You may have a great idea for a new product or service but you need to know how to develop and market it commercially. You could try to sell your idea or invention to a manufacturer who would market it and pay you royalties, but finding such a company could be an overwhelming task. You also could consider using the services of an invention promotion firm.
Some invention promotion firms may help you get your idea or invention into the marketplace, but beware, some inventors have paid thousands of dollars to firms that promised to evaluate, develop, patent, and market inventions and got nothing for their money. Often, it is difficult to distinguish between a fraudulent invention promotion firm and a legitimate one. Unscrupulous and honest firms often use many similar advertising and sales techniques, market evaluations, and contract strategies. However, there are some comparisons that may help you identify legitimate companies.
Some invention promotion firms target independent inventors, frequently offering free information to help them patent and market inventions. They also may advertise a toll-free "800" telephone number that inventors can call for written information. However, the information may consist only of brochures about the promoter.
Invention promotion firms may offer to do a free preliminary review of your invention. Firms may claim to know or have special access to manufacturers or to have been retained by manufacturers who are looking for new product ideas. These kinds of claims often can be false or exaggerated. Before signing a contract, ask for some proof of their claims.
After a preliminary review, a firm might tell you it needs to do a market evaluation on your idea, which may cost several hundred dollars. Questionable firms often make vague and general statements and provide no hard evidence that there is a consumer market for your invention. Reputable company reports, on the other hand, deal with specifics. Before you pay for a report on your idea, ask what specific information you will receive.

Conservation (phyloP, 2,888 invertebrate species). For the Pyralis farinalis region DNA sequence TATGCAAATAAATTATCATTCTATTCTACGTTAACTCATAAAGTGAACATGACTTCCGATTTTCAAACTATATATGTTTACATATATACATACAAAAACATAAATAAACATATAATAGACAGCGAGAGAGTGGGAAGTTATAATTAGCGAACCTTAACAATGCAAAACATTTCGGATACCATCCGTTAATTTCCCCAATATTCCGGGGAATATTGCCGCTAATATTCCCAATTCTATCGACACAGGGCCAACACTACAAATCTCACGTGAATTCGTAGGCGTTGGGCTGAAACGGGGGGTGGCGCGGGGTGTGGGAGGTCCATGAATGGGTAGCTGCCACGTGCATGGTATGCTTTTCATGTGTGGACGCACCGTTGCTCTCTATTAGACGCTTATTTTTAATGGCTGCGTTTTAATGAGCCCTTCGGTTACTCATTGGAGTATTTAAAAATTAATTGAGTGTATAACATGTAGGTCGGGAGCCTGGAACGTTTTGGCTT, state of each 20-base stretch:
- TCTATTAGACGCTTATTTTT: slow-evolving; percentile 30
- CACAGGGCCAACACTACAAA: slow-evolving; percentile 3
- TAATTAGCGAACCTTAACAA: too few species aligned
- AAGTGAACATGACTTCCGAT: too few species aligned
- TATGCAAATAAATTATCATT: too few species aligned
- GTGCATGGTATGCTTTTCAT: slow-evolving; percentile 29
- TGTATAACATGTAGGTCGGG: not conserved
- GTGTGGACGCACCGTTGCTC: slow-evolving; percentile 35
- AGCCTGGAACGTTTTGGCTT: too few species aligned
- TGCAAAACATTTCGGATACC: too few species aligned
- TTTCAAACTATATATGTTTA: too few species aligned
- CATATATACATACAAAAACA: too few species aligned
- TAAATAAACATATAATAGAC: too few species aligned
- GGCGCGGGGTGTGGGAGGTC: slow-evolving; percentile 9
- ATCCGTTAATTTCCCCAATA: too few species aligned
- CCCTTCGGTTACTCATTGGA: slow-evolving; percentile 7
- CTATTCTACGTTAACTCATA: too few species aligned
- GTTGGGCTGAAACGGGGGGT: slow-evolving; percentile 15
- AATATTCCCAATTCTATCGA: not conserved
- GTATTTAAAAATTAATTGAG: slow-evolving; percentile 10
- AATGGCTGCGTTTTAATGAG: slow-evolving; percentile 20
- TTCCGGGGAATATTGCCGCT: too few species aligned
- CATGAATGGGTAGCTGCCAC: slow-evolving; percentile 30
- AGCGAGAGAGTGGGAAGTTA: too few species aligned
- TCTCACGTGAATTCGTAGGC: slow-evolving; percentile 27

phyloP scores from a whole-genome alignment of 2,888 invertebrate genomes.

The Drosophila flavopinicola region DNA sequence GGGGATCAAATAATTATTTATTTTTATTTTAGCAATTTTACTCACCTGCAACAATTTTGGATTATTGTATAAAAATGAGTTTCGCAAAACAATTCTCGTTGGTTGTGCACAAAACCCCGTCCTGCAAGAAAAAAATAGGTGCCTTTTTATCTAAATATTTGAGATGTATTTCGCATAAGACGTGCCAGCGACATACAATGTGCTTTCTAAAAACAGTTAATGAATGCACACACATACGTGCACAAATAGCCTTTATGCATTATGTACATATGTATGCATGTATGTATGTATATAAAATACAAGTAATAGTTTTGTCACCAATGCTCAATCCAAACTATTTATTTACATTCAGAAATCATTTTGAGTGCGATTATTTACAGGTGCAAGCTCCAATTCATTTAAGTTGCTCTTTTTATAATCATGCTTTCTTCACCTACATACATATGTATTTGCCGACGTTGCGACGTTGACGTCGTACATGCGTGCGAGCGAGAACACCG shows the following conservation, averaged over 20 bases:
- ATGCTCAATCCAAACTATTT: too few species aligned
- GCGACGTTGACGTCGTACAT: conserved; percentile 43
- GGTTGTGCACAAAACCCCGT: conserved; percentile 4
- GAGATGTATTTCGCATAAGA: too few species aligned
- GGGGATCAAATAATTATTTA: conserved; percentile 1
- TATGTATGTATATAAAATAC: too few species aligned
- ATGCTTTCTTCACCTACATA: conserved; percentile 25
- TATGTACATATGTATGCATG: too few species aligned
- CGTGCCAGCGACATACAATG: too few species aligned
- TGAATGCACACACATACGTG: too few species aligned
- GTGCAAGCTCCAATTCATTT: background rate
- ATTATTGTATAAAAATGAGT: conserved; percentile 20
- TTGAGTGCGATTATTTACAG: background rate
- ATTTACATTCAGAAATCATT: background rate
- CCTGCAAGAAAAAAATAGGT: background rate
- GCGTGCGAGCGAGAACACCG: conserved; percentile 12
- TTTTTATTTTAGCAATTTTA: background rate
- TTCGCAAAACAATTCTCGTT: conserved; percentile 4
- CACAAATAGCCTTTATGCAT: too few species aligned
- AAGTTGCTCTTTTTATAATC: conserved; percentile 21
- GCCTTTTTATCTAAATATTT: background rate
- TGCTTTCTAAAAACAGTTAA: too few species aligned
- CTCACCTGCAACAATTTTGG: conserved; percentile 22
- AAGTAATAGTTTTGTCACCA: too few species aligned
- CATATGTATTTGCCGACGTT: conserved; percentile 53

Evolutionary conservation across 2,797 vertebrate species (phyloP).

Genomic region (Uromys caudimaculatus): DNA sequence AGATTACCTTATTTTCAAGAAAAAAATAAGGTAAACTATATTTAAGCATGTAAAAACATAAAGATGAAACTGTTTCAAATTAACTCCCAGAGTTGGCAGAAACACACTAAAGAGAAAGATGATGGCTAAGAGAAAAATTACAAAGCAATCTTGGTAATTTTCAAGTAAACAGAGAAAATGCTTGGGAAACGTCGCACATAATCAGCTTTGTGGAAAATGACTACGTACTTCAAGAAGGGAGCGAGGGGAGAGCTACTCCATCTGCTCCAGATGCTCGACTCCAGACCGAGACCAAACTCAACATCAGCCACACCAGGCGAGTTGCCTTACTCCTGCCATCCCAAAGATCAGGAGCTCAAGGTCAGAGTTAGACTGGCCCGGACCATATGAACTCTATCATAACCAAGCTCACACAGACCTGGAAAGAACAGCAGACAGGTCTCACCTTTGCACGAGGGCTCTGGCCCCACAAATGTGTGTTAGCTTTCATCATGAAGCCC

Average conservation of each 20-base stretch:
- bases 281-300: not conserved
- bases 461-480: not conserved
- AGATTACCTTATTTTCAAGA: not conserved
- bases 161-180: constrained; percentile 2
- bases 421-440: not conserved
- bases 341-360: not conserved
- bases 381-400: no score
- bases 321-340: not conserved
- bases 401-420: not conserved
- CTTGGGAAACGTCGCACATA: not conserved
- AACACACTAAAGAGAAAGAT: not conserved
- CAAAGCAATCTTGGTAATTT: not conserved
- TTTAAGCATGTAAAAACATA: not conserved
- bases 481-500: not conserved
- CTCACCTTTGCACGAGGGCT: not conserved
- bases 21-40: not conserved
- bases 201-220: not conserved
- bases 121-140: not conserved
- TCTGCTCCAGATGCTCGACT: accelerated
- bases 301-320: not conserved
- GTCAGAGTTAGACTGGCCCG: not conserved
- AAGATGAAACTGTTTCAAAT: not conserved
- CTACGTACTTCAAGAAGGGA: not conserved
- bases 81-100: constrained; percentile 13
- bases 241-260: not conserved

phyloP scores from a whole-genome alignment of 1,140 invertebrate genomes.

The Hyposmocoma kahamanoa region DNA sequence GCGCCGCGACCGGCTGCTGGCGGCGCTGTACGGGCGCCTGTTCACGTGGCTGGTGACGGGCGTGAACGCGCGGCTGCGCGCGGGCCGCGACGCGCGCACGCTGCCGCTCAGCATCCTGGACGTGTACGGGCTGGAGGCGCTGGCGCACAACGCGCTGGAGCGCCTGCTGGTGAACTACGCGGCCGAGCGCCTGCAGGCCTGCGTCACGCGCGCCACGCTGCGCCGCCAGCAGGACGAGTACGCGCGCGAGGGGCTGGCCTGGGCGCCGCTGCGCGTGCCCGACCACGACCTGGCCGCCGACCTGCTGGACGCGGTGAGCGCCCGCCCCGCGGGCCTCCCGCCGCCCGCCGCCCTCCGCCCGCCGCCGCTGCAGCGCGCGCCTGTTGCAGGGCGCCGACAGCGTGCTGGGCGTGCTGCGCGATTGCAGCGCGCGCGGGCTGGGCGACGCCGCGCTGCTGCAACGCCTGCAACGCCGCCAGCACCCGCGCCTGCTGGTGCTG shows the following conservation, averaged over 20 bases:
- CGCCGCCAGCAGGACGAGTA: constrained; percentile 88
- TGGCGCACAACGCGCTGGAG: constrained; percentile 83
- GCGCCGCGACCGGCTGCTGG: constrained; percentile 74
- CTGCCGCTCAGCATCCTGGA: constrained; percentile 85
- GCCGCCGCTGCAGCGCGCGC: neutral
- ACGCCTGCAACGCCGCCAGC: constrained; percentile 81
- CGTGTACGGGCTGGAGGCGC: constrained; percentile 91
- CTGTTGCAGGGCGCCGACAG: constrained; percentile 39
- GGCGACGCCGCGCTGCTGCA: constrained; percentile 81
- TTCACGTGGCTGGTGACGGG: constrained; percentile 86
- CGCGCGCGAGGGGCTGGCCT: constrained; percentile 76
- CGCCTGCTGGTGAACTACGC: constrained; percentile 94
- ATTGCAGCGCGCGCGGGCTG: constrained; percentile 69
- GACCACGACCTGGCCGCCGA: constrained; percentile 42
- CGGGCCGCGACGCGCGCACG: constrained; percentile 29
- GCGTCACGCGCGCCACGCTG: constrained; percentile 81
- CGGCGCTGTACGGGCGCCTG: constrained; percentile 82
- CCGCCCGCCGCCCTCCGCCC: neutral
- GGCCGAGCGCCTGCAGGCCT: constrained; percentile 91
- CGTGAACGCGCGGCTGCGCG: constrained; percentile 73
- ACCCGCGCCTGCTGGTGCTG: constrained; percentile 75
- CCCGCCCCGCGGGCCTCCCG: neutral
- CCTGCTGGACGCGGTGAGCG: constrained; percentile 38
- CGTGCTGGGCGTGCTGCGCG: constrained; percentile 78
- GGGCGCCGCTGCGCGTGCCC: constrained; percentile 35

Some invention promotion firms also may offer you a contract where they agree to act as your exclusive marketing and licensing agent. A questionable firm may require you to pay an upfront fee of as much as $10,000 and to commit a percentage of the royalties the invention may earn. Reputable licensing agents typically do not rely principally on large upfront fees, but rely on royalties from the successful licensing of client inventions. Reputable companies are very selective about which ideas and inventions they pursue. A request for an upfront fee is another distinguishing characteristic of a questionable invention promotion company.
If you are interested in working with an invention promotion firm, consider taking the following precautions before you sign a contract and pay significant amounts of money:
Be wary of a firm that is insists on a substantial upfront fee.
Be careful of an invention promotion firm that offers to review or evaluate your invention but refuses to disclose details concerning its criteria, system of review, and qualifications of company evaluators. Without this information, you cannot make meaningful comparisons with other firms.
Require the firm to check on existing invention patents. Unscrupulous firms are willing to promote virtually any idea or invention with no regard to its patent ability.
Be wary of an invention promotion firm that will not disclose its success and rejection rates. Success rates show the number of clients who made money. An invention promotion firm that does not reject most of the inventions it reviews may be unduly optimistic, if not dishonest, in its evaluations.
Be wary of a firm that claims to have special access to manufacturers looking for new products, but refuses to document such claims.
Be skeptical of claims and assurances that your invention will make money. No one can guarantee your invention's success.
Beware of high-pressure sales tactics.
Investigate the company before making any commitments. Call your BBB in your area and the area in which the company is located to learn if they know of any unresolved consumer complaints about the firm.
Make sure your contract contains all agreed upon terms, written and verbal, before you sign. If possible, have the agreement reviewed by an attorney.
If you do not get satisfactory answers to all of your questions with an invention promotion firm, consider whether you want to sign a contract. Once a dishonest company has your money, it is unlikely you will ever get it back.
- Ask what the total cost of services will be. Consider it a warning if the salesperson hesitates to answer.
For more information, you may wish to call The Canadian Intellectual Properties Office with the Federal Government at 1-819-997-1936 for more information on patents and trademarks. You may also check with the Federal Trade Commission website at www.ftc.gov and Inventnet: the Inventers Network website at www.inventnet.com.
(revised by the BBB, September 13, 2001)
Adapted from Inventnet: The Inventors Net